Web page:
рефераты бесплатно


The JAZZ Story

The JAZZ Story

The JAZZ Story

An Outline History of Jazz

In the span of less than a century, the remarkable native American


called Jazz has risen from obscure folk origins to become this


most significant original art form, loved and played in nearly every

land on


Today, Jazz flourishes in many styles, from basic blues and ragtime

through New Orleans and Dixieland, swing and mainstream, bebop and

modern to free form and electronic. What is extraordinary is not that


has taken so many forms, but that each form has been vital enough to

survive and to retain its own character and special appeal. It takes


open ears and an open mind to appreciate all the many and wide-raging

delights jazz has to offer.


Jazz developed from folk sources. Its origins are shrouded in

obscurity, but

the slaves brought here from Africa, torn from their own ancestral


developed it as a new form of communication in song and story.

Black music in America retained much of Africa in its distinctive


elements and also in its tradition of collective improvisation. This


blended with the music of the new land, much of it vocal, produced


than just a new sound. It generated an entire new mode of musical


The most famous form of early Afro-American music is the spiritual.

These beautiful and moving religious songs were most often heard by

white audiences in more genteel versions than those performed in rural

black churches. What is known as gospel music today, more accurately

reflects the emotional power and rhythmic drive of early Afro-American

music than a recording of a spiritual by the famous Fisk Jubilee


from the first decade of this century.

Other early musical forms dating from the slavery years include work

songs, children's songs, and dances, adding up to a remarkable legacy,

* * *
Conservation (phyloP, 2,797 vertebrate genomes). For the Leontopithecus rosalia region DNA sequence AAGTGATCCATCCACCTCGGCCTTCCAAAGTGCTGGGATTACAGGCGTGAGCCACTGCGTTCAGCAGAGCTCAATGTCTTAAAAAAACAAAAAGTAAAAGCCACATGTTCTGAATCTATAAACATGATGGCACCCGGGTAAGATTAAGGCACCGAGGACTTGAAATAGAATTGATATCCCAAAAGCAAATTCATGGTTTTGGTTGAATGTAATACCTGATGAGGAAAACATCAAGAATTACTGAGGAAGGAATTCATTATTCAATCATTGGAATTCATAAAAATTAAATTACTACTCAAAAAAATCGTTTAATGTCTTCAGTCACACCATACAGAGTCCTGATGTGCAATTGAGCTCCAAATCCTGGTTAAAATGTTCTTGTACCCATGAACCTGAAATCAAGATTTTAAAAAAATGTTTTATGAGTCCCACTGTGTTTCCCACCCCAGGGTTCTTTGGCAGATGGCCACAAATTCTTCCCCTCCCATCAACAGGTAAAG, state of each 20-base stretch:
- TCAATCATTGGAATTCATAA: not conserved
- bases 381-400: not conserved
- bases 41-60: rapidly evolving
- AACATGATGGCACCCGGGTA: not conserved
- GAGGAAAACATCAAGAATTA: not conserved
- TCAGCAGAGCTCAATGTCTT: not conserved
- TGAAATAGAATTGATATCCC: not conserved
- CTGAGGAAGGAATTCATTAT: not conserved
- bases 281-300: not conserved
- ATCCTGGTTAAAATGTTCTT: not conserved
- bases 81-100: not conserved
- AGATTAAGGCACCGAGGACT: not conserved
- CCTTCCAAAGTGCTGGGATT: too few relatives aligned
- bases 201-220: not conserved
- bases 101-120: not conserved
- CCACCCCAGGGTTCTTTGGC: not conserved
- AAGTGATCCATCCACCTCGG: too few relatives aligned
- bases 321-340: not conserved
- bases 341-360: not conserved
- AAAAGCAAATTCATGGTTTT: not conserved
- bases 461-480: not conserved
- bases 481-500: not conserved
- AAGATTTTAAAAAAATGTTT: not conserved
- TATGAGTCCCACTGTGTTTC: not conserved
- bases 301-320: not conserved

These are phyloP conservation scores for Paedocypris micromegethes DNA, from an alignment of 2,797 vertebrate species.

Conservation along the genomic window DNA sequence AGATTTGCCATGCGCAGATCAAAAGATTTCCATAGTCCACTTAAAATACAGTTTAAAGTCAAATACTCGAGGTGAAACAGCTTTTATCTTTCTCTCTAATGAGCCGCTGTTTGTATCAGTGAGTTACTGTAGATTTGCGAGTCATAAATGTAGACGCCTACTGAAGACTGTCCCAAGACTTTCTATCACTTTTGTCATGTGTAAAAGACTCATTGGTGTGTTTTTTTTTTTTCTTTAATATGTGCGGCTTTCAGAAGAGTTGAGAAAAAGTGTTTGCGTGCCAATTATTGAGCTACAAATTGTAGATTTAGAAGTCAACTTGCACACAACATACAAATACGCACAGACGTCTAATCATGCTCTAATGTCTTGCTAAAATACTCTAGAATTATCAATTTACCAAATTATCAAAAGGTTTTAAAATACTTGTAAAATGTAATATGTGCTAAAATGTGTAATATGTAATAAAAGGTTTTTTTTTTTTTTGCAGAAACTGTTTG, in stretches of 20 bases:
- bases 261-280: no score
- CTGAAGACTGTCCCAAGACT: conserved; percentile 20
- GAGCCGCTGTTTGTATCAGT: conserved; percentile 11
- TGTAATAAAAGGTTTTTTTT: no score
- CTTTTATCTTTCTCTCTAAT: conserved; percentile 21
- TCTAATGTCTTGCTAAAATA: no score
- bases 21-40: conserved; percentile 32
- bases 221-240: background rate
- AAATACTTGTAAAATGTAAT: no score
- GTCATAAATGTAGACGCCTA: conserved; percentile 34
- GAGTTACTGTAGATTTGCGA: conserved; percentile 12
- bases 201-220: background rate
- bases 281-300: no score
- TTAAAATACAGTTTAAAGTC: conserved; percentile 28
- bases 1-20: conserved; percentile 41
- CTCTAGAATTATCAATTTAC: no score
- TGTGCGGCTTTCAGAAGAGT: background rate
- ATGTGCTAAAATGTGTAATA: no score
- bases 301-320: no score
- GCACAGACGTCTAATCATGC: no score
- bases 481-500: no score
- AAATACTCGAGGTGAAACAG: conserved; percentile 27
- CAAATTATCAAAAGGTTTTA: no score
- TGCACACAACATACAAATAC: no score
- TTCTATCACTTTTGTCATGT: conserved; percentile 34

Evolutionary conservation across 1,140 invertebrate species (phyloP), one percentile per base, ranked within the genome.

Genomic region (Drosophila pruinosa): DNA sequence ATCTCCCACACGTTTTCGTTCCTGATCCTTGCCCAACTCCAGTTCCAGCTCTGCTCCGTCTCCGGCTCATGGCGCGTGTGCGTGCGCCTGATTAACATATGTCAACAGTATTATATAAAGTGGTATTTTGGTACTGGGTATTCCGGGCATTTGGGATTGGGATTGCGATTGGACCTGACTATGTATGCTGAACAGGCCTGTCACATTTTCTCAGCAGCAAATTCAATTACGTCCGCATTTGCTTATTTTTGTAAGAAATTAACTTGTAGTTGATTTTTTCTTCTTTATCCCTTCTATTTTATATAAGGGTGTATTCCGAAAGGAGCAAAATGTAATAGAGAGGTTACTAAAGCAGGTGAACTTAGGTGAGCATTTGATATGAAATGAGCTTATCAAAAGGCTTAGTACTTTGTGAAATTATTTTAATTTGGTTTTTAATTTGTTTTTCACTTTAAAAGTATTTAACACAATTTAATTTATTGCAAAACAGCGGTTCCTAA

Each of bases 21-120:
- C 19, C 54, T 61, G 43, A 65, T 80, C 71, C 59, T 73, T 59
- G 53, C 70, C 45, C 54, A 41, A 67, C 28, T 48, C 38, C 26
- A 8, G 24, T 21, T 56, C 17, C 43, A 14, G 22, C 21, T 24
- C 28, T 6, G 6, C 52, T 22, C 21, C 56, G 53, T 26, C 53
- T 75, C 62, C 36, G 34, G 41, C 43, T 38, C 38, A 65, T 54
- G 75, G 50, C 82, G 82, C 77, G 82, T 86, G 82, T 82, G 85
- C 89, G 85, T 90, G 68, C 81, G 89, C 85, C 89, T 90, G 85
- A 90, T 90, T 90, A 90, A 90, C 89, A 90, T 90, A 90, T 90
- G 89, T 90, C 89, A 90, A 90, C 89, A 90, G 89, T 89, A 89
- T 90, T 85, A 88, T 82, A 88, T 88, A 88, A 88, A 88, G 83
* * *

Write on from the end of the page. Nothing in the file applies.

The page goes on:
especially since musical activity was considerable restricted under




After the slaves were freed, Afro-American music grew rapidly. The

availability of musical instruments, including military band discards,


the new-found mobility gave birth to the basic roots of Jazz: brass


dance band music and the blues.

The blues, a seemingly simple form of music that nevertheless lends


to almost infinite variation, has been a significant part of every

Jazz style,

and has also survived in its own right. Today's rock and soul music


be impossible without the blues. Simply explained, it is and eight (or

twelve) bar strain with lyrics in which the first stanza is repeated.

It gets its

characteristic "blue" quality from a flattening of the third and

seventh notes

of the tempered scale. In effect, the blues is the secular counterpart

of the



By the late 1880's, there were black brass, dance and concert bands in

most southern cities. (At the same time, black music in the north was

generally more European-oriented.) Around this era, ragtime began to

emerge. Though primarily piano music, bands also began to pick it up


perform it. Ragtime's golden age was roughly from 1898 to 1908, but


total span began earlier and lingered much later. Recently, it has


rediscovered. A music of great melodic charm, its rhythms are heavily

syncopated, but it has almost no blues elements. Ragtime and early


are closely related, but ragtime certainly was more sedate.

Greatest of the ragtime composers was Scott Joplin (1868-1917). Other

masters of the form include James Scott, Louis Chauvink Eubie Blake

(1883-1983) and Joseph Lamb, a white man who absorbed the idiom



Ragtime, especially in its watered-down popular versions, was

entertainment designed for the middle class and was frowned on by the

musical establishment. The music not yet called Jazz (in its earliest

usage it

was spelled "jass"), came into being during the last decade of the


century, rising out of the black working-class districts of southern


Like ragtime, it was a music meant for dancing.

The city that has become synonymous with early Jazz is New Orleans.

There is reality as well as myth behind this notion.

New Orleans: Cradle of Jazz

New Orleans played a key role in the birth and growth of Jazz, and the

music's early history has been more thoroughly researched and

documented there than anywhere else. But, while the city may have had